All posts tagged ‘touch’

File Under: Responsive Design, UI/UX

What the Tablet-Laptop Hybrid Means for Web Developers

Hybrids. Image: Screenshot/Webmonkey.

The advent of hybrid laptops that double as tablets or offer some sort of touch input has greatly complicated the life of web developers.

A big part of developing for today’s myriad screens is knowing when to adjust the interface, based not just on screen size, but other details like input device. Fingers are far less precise than a mouse, which means bigger buttons, form fields and other input areas.

But with hybrid devices like touch screen Windows 8 laptops or dockable Android tablets with keyboards, how do you know whether the user is browsing with a mouse or a finger?

Over on the Mozilla Hacks blog Patrick Lauke tackles that question in an article on detecting touch-capable devices. Lauke covers the relatively simple case of touch-only, like iOS devices, before diving into the far more complex problem of hybrid devices.

Lauke’s answer? If developing for the web hasn’t already taught you this lesson, perhaps hybrid devices will — learn to live with uncertainty and accept that you can’t control everything.

What’s the solution to this new conundrum of touch-capable devices that may also have other input methods? While some developers have started to look at complementing a touch feature detection with additional user agent sniffing, I believe that the answer – as in so many other cases in web development – is to accept that we can’t fully detect or control how our users will interact with our web sites and applications, and to be input-agnostic. Instead of making assumptions, our code should cater for all eventualities.

While learning to live with uncertainty and providing interfaces that work with any input sounds nice in theory, developers are bound to want something a bit more concrete. There’s some hope on the horizon. Microsoft has proposed the Pointer Events spec (and created a build of Webkit that supports it). And the CSS Media Queries Level 4 spec will offer a pointer query to see what sort of input device is being used (mouse, finger, stylus etc).

Unfortunately, neither Pointer Events nor Media Queries Level 4 are supported in today’s browsers. Eventually there probably will be some way to easily detect and know for certain which input device is being used, but for the time being you’re going to have to live with some level of uncertainty. Be sure to read through Lauke’s post for more details and some sample code.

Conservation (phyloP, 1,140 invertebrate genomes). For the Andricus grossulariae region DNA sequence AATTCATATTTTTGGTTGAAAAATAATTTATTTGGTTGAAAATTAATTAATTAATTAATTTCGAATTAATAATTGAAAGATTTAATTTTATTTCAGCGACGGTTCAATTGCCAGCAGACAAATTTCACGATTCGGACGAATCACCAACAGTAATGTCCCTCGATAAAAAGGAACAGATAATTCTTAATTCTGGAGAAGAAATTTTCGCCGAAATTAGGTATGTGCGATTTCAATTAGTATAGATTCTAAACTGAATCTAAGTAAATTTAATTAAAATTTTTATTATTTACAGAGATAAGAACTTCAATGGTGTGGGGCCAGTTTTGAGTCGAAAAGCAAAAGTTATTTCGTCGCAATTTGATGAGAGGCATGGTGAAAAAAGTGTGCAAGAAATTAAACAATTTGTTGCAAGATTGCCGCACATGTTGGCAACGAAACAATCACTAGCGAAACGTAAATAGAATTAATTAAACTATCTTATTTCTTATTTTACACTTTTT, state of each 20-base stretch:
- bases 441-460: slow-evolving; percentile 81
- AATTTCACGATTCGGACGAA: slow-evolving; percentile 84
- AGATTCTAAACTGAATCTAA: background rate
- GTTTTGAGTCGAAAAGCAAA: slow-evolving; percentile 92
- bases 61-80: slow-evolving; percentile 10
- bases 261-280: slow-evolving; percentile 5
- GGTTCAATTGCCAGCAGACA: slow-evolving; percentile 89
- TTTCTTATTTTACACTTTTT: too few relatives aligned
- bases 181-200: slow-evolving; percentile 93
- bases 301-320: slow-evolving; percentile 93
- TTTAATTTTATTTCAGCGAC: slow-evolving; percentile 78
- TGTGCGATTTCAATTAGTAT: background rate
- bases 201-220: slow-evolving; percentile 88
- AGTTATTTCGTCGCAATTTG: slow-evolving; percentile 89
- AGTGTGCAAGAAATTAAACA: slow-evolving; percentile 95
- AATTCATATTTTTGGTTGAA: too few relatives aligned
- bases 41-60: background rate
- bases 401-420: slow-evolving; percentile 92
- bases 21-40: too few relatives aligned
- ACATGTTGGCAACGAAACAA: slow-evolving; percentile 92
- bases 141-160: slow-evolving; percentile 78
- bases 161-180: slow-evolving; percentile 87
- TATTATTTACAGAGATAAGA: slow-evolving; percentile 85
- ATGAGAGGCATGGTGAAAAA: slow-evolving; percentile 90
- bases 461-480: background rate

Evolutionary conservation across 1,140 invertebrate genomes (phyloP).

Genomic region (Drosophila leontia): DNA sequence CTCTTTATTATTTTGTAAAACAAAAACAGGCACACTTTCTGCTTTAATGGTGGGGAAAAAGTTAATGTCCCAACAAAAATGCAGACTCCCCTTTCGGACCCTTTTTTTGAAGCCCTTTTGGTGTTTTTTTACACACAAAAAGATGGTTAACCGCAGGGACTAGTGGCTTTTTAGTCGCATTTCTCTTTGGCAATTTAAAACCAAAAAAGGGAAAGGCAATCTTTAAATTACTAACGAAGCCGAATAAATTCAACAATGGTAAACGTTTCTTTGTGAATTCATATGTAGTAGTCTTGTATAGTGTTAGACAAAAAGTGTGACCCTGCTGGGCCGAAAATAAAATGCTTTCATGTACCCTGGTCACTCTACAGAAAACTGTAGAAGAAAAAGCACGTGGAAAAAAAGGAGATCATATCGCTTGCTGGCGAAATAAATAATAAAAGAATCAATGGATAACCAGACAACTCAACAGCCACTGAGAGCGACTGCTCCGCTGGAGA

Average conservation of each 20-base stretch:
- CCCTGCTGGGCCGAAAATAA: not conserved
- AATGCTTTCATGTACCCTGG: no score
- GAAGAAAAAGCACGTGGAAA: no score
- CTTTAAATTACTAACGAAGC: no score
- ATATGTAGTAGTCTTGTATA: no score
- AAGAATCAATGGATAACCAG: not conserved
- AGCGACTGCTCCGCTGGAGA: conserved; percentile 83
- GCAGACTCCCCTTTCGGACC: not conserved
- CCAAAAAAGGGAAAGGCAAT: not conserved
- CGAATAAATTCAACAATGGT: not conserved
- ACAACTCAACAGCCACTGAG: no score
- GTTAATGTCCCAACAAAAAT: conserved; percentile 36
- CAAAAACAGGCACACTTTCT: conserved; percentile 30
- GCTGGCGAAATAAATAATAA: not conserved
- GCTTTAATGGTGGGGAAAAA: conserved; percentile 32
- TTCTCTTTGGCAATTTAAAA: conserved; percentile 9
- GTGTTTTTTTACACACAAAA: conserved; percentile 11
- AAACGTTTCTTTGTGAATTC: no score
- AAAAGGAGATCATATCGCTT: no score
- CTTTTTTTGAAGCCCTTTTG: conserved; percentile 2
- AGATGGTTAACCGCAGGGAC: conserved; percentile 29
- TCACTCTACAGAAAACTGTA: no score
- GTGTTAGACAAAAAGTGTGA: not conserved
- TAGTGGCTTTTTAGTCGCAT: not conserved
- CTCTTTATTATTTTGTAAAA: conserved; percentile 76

W3C ‘Touch Events’ Specification Targets Tablets, Touch Screens

The World Wide Web Consortium (W3C), the standards body that overseas HTML, CSS and other web technologies, has release a rough draft specification for touch screen devices. The spec is far from complete, but eventually it could give developers a set of standards for creating touch-based interfaces.

Thus far touch screen devices have primarily mimicked mouse behaviors. But the rise of multi-touch gestures and the larger screens available on tablets, mean that touch screens of the future may offer design possibilities far beyond the mouse-based world that exists on today’s web. The goal of the W3C’s touch-based spec is to help define standard behaviors and events that developers can translate into touch-friendly interfaces.

Like much of the W3C’s work, the new touch-screen spec starts with existing specs, in this case Apple’s iOS touch event spec. The W3C’s draft adds several more events like X and Y radii for touch areas and a “force” property. The later, while rather vague at the moment, could give developers a way to emulate mouse-rollover events. For example, a light touch could trigger a rollover, while a hard touch clicks a link.

Mobile platform consultant Peter-Paul Koch calls out a few minor problems and undecided issues — for example, no units are specified for the radius or force properties — but overall says the spec is a step in the right direction.

The Touch Events Specification is a long way from done; it doesn’t even have a real URL on the W3C site yet. And, other than the events cloned from Apple, the spec is not supported anywhere in the wild. Still, touch screens clearly need an expanded set of standards to go along with desktop standards and it’s nice to see the W3C stepping up to the plate.

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